Monthly Archives: March 2015

Jed and Jenny Koball are Returning to BSPC!

Jed and Jenny KoballWho are Jed and Jenny?  They are our mission co-workers in Peru.

This means they are PC(USA) staff; Jed serves as the Presbyterian Hunger Program’s Joining Hands in Peru facilitator, and Jenny is the site coordinator for the Young Adult Volunteer program in Peru.

For six years this church has been in personal relationship with Jed and Jenny.  They have welcomed multiple Peru Crews to Lima and companioned Broadstreeters of all ages up the steep Andes mountains.  Through their words and relationships and by faith, they challenge us to live as global citizens.  Each year Jenny and Jed travel stateside.  When Jenny decided to join BSPC and make this congregation her church home, we joyfully received her!

In December, 2014, Jed and Jenny wrote a letter about climate change.  It begins:

Every morning before the sun rises Gregorio gets out of bed and goes to his stable to collect 50 pounds of fresh cow manure. After gathering the manure he mixes it with 120 liters of water and pours the ripe concoction into his newly constructed bio-digester buried in his backyard. The bio-digester (a simple technology that is reminiscent of a giant inner tube) allows for the mixture to be converted into methane gas that then flows through plastic tubing and connects to a one-burner stove in his kitchen (as opposed to escaping into the air). Shortly after the sun rises Gregorio´s wife, Irma, lights the stove and cooks breakfast over a blue flame. “It may be a small thing,” says Gregorio, “but it is part of our contribution to stopping global warming.”

The letter continues, connecting the urgency of addressing global warming and climate change in Peru with our own stories here in the United States.  For the full text of their letter, click here.

This Sunday, come, open yourself to what Jed and Jenny have to say.  They are prophets in our midst.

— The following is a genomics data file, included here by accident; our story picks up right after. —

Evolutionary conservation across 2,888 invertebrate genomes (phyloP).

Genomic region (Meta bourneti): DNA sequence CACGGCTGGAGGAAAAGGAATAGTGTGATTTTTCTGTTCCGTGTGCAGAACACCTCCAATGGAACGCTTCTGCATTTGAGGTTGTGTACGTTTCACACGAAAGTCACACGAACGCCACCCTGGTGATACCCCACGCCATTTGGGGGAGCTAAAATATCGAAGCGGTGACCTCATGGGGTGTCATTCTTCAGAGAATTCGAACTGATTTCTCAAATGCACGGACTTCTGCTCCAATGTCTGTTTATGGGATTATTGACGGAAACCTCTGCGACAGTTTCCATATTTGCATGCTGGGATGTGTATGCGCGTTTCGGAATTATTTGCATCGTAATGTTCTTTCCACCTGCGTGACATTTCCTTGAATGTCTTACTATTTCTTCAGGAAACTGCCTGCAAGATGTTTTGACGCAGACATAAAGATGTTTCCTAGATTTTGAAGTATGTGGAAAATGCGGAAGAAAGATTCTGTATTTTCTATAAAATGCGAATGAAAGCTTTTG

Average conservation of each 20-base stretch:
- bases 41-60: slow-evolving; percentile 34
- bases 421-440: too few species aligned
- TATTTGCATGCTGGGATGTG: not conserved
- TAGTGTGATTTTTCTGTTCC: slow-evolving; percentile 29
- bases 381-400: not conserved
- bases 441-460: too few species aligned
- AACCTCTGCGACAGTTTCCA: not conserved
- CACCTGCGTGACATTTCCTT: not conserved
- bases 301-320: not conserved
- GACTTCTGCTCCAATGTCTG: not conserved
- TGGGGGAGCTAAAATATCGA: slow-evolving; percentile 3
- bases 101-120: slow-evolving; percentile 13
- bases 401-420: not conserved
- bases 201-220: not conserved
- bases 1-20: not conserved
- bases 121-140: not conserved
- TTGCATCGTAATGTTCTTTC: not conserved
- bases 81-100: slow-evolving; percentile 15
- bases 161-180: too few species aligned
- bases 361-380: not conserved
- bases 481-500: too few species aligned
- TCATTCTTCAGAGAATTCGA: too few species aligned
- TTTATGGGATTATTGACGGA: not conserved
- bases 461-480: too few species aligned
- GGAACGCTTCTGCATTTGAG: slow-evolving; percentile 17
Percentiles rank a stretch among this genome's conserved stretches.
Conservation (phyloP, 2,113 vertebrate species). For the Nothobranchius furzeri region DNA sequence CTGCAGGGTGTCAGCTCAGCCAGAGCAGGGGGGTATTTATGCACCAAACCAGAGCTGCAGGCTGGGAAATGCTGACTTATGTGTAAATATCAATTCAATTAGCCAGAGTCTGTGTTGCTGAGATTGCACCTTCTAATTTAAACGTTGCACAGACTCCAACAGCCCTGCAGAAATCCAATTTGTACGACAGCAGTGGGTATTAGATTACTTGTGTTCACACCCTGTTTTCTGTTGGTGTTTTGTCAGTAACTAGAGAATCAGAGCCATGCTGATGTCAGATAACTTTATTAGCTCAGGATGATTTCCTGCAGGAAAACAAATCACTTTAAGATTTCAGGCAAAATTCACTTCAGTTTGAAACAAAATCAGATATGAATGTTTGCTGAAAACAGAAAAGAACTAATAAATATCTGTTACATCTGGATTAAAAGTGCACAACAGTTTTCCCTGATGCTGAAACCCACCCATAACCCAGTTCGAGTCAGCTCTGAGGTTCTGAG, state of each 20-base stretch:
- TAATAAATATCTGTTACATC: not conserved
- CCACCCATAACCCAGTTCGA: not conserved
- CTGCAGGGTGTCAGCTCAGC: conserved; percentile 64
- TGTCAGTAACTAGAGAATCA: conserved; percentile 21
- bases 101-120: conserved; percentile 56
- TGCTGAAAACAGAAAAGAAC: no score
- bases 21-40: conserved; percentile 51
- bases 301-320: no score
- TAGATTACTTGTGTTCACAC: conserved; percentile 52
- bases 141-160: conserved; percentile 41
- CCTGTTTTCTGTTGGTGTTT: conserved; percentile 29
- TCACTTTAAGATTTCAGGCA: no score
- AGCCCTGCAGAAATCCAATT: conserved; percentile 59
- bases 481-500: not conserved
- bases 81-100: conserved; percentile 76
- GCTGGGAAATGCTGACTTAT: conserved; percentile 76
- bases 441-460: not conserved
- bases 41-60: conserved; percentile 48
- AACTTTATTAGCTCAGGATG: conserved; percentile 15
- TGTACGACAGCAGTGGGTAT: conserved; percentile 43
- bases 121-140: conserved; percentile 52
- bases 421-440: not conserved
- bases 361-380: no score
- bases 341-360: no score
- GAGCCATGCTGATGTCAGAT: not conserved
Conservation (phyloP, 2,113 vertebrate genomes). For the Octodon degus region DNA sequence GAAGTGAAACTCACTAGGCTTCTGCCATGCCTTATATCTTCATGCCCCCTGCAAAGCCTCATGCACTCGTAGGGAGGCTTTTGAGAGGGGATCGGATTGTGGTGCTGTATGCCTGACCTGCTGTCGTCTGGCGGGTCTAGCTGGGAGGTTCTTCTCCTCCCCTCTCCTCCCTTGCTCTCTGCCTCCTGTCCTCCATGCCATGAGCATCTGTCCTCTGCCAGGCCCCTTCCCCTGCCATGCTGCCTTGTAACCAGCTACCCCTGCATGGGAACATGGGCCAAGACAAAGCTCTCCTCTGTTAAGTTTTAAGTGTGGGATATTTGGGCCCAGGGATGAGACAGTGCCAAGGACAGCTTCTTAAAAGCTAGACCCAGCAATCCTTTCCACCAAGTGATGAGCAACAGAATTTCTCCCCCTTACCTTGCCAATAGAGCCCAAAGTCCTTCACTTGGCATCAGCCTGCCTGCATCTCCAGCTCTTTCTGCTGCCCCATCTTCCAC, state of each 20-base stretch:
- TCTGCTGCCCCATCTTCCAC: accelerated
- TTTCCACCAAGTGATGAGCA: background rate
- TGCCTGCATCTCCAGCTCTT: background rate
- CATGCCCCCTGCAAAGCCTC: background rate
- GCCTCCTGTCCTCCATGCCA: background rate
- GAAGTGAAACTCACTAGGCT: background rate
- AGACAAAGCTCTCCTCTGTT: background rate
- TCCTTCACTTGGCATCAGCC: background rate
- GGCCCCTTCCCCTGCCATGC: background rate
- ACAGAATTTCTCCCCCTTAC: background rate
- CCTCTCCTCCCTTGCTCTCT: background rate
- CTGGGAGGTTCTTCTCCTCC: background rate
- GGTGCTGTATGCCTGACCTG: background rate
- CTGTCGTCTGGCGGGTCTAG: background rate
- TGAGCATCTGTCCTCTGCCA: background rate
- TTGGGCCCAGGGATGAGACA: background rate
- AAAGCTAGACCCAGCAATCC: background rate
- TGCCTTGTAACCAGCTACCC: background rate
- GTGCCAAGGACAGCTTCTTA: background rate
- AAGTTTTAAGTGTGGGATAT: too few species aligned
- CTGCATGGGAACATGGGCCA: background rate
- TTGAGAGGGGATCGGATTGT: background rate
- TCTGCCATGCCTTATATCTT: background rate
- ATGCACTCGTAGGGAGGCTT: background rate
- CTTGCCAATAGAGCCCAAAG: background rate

Seeing the Cross During Lent

As we begin the third week of Lent, we continue to ask “where do you see the cross?” Your responses have been lovely. We have seen actual crosses found in unlikely places, like this one sent in by Jenni Betz of a cross she and her husband Andy photographed; “Andy took this photo when we were in Wales, several years ago. We keep it on our desktop and look at it often.”
The cross has been seen in architecture we see every day but possibly take for granted. Like these photos of a door and window pane sent in by Martha Campbell and Shirley Beltz.

But seeing the cross is not always so clear cut. Sometimes the beauty of nature has us stopping to see the cross. Shirley Beltz sent in this photo of her amaryllis in the window against the back drop of the snow. It’s now in bloom, but for a moment, it was a symbol of Lent.

Bill Leety saw a cross made of fallen trees at Highbanks Metro Park during a winter hike. He says, “Actually what first caught the eye was the star of the down tree stump.”

As this Lenten season continues, open your eyes to see the many unintentional displays of the cross that are present in our daily lives.

After you take a photo, print or email it to Nicole Denman. For all the photos that have been submitted, check out our Facebook Album.

-Amy, Ann, and Brittany